Many of us remember the origins of social media, where we connected with friends and family whilst posting photos – sometimes of our lunch – and a brief caption.

Organisations (commercial, government, NFP) learned to market to such audiences primarily via Facebook and Twitter.

Over time our usage then moved to the next phase which attracted content creators, influencers and followers.

As influencers became popular, social media moved to the next generation with the advent of platforms such as TikTok and other short-form video-sharing applications becoming popular.

Some would say these newer platforms have democratised the process of content creation, allowing anyone to broadcast their life, and maybe gain some fans.

This has posed a challenge to advertisers who seek to tap into this era of individualism where people are developing content to earn social capital and create a personal brand in order to move up the social ladder.

Some users on these sites have monetised their personal branding into professional success, though recently Instagram has attempted to defeat this by removing the public view of post ‘likes’.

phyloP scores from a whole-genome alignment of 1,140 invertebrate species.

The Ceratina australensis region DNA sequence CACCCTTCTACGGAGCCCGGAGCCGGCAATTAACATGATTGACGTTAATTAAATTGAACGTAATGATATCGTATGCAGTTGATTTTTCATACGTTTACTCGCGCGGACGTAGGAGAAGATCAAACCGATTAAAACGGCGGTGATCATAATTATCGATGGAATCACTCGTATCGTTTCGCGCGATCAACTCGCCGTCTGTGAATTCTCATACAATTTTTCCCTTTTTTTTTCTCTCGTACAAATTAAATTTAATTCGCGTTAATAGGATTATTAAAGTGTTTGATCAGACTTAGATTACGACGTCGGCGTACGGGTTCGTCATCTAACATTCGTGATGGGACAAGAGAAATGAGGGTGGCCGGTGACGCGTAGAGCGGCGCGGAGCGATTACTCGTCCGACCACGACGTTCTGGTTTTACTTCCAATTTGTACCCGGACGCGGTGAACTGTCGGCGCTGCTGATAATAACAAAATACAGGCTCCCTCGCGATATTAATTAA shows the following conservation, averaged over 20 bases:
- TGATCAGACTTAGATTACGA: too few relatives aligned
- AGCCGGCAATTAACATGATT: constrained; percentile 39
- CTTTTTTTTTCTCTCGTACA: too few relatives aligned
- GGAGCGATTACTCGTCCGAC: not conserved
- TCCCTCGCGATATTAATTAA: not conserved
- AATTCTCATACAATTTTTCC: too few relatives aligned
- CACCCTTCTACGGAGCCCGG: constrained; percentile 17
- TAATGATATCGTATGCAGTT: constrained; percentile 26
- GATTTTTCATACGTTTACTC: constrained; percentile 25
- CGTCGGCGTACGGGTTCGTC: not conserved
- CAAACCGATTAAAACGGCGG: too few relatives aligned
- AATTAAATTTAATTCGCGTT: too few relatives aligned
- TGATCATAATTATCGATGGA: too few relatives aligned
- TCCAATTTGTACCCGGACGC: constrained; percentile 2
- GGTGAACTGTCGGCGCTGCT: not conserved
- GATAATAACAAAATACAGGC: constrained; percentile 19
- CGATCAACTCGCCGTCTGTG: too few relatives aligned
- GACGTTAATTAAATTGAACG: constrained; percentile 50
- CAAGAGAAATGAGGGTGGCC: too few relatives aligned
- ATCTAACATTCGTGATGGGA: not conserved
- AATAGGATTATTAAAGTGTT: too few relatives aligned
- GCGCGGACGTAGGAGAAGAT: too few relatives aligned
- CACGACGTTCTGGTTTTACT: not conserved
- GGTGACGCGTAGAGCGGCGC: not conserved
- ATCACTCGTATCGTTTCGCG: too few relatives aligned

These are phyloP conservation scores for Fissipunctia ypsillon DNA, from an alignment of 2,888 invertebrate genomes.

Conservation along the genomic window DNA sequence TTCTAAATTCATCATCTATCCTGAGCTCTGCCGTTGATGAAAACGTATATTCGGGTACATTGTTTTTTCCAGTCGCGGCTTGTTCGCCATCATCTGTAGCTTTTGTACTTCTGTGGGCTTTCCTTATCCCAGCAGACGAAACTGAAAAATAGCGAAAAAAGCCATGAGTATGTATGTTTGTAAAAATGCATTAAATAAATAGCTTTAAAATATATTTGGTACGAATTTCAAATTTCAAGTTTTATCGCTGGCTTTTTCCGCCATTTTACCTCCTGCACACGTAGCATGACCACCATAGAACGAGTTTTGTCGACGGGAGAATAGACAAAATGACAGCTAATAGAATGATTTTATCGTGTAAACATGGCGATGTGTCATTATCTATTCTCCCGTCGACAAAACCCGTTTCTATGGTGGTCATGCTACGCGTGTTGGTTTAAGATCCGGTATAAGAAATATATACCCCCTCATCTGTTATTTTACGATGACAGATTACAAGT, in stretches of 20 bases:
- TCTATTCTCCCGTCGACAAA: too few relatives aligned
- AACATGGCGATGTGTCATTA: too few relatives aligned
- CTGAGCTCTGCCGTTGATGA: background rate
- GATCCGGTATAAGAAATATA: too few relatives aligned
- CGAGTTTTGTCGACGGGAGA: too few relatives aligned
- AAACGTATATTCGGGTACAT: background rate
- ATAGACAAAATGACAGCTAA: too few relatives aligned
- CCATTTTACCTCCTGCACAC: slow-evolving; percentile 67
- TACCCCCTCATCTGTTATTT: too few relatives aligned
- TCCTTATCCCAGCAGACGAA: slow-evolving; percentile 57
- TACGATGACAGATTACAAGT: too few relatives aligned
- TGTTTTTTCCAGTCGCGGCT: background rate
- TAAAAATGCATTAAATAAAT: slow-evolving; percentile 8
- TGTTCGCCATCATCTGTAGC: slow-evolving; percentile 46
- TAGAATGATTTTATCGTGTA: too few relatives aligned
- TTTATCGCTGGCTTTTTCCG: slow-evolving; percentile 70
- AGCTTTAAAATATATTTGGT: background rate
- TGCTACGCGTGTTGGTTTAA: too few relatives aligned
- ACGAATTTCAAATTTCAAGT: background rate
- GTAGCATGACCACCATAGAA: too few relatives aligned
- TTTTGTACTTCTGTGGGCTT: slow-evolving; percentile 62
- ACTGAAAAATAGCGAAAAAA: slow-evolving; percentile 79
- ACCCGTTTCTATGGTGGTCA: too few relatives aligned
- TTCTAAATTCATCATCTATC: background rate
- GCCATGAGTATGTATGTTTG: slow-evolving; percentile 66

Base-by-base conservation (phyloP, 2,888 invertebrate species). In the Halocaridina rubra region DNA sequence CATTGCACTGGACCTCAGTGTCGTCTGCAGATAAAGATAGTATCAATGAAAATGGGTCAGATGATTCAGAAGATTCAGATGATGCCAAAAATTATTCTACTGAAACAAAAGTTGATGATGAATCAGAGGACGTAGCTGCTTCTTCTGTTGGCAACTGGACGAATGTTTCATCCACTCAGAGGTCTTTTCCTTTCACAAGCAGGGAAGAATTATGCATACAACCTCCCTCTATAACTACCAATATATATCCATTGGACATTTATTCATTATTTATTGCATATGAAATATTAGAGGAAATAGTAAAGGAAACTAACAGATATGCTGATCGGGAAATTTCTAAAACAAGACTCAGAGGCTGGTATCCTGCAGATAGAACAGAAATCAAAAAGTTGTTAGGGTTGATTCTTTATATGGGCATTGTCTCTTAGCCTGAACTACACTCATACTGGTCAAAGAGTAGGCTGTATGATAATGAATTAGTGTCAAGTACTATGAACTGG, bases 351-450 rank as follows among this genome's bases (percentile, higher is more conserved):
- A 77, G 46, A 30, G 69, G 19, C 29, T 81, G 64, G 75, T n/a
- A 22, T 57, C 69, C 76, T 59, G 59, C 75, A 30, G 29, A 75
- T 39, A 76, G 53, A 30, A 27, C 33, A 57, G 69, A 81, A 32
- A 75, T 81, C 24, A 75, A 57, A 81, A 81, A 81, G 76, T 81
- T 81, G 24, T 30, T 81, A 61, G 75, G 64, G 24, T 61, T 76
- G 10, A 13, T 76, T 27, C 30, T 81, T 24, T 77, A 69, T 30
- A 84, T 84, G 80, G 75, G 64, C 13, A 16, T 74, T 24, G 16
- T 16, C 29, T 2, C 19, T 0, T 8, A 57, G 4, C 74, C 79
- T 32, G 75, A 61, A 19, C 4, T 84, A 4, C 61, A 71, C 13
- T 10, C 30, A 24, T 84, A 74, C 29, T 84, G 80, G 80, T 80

The social media companies are slightly vexed by this. They want users constantly on their platforms, yet they want to be able to control advertising and associated commerciality.

An example of this is Facebook making a major play in positioning themselves as a central cloud backend for IoT.

IoT apps have surged with the creation of smart home technology, and this will be continued as the home becomes more interactive – something which our social media apps will want to be at the forefront of.

Over time, people will not direct devices. Rather, devices will tell the people in the house what they should do.

A similar thing will happen with healthcare with more and more wearable devices being created. IoT devices – and by default social media apps, if this trend continues – will collect and use more data about users and their devices.

The use of machine learning to monetise this data will be the essence for commercial success.

This will complicate securing the next generation of social media sites.

IoT ecosystems with the right blend of values and features need to be created.

New scientific methods and practical tools which analyse legitimate and suspicious behaviours of the blend between IoT and social media data – involving IoT telemetry data, human data and network data – should be the main focus of developers.

We need new standards, policies and consumer education for Australians to make informed decisions on how they should participate in the ever-expanding convergence of our online and offline lives.

Nigel Phair is Director, UNSW Canberra Cyber.